Comment by Brian Daurelle on August 4, 2012 at 6:54pm

They're both wrong? Really? Why should they be? I certainly don't want a president who thinks the end of days are upon us, and that we should get the Jews to Israel in a hurry to hasten the apocalypse.  More realistically, I don't want a president who believes that humans were given domain of the earth by God and thus can do what they want with it, or that climate change is unlikely because Who Are We To Trifle With What God Hath Wrought, or that global warming is a welcome sign of the second coming.  Similarly, though less urgently, I wouldn't want an accountant who belongs to an anti-materialist cult, or who

Religious discrimination laws were NOT put in place to give the religous a free pass in terms of unjustified belief, but rather to combat prejudice between majority and minority religious groups, with the tacit assumption that their doctrinal differences would have no bearing on their job performance.  Any law which prohibited people from hiring or firing based on a rational-interest reason, i.e. their qualifications, would be immeadiately decried as fascism.  Certainly, what a politician believes has some bearing on his qualifications to govern, right? What if, forty years after Reagan and the radical free-market school of economic thought had wreaked financial havoc on this country, and a decade after deregulation of investment banking had led to a huge financial crisis, we had a candidate for president who advocated for both of those policies as a means to increase economic growth and stability?  Surely we'd be justified in saying that he doesn't have a clue what he's talking about (or, perhaps, he has some sort of vested interest in making people believe these things).  Why should unfounded beliefs concerning the origin of the universe and our place in it be given special exemption from the normal standards of scrutiny?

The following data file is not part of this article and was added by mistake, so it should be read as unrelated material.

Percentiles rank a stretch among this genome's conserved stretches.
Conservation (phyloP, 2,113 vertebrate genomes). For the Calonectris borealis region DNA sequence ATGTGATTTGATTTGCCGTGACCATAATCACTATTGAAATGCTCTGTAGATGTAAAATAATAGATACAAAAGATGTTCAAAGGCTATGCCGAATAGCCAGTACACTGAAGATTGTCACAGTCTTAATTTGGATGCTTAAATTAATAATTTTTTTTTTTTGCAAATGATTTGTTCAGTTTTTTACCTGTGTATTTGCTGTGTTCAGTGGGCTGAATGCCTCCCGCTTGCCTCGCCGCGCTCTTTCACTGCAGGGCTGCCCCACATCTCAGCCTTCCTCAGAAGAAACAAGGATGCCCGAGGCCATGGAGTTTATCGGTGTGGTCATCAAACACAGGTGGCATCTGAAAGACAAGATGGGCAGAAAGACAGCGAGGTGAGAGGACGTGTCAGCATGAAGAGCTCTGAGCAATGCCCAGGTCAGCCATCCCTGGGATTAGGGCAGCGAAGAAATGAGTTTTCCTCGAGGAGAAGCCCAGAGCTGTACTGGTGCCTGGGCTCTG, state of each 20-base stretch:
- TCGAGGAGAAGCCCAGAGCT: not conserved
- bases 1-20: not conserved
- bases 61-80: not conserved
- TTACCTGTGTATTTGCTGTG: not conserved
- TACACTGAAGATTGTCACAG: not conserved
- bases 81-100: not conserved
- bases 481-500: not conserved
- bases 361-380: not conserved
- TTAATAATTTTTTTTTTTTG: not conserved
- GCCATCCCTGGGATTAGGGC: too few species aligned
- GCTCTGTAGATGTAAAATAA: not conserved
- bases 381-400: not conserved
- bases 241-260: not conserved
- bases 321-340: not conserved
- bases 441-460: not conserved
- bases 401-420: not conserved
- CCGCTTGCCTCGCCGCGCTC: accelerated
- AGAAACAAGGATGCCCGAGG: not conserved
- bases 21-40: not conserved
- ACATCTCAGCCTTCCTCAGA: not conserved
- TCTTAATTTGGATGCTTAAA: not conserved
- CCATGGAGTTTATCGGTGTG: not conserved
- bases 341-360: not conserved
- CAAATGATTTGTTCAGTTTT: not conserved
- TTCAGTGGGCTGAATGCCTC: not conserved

Comment by Jhayes on March 14, 2013 at 12:50am

I too am at odds about whether these are wrong. Anti-discrimination laws are there to protect people from things they cannot really change about themselves (without some extreme measures--Michael Jackson managed to change many of these traits): color, gender, nationality, sexual orientation, height, weight, nose length, disabilities, etc. Should we really consider the religious to be born as such and unable, even with the best education, to escape such narrow thought? Here's something most people don't know: it is NOT against the law to discriminate based on political beliefs. So, if you can refuse to hire someone based on their belief that pro-life republicans should be our leaders, why can't you refuse to hire someone based on their belief that there is god controlling everything that is pro-life?

Comment by Andrew on March 14, 2013 at 8:26pm

i'd say religion is something you can't choose. If I could choose my religion, it would be an easy choice: Christian. I wouldn't have to worry about being discriminated against, and my religious practice would be much easier: simply follow 10 laws, and you don't ever have to think critically about what is right and wrong (the decisions have already been made by God). Bonus points if I get to be Catholic, since it gives me a leader to blindly follow any time a difficult interpretation of the 10 commandments has to be made.

But I can't choose my religion. I can choose to pretend to be Christian, both to myself and others, but to be true to myself, I must admit/realize that I am an atheist/agnostic. Anything else would be a lie.

Comment by Jhayes on March 14, 2013 at 10:18pm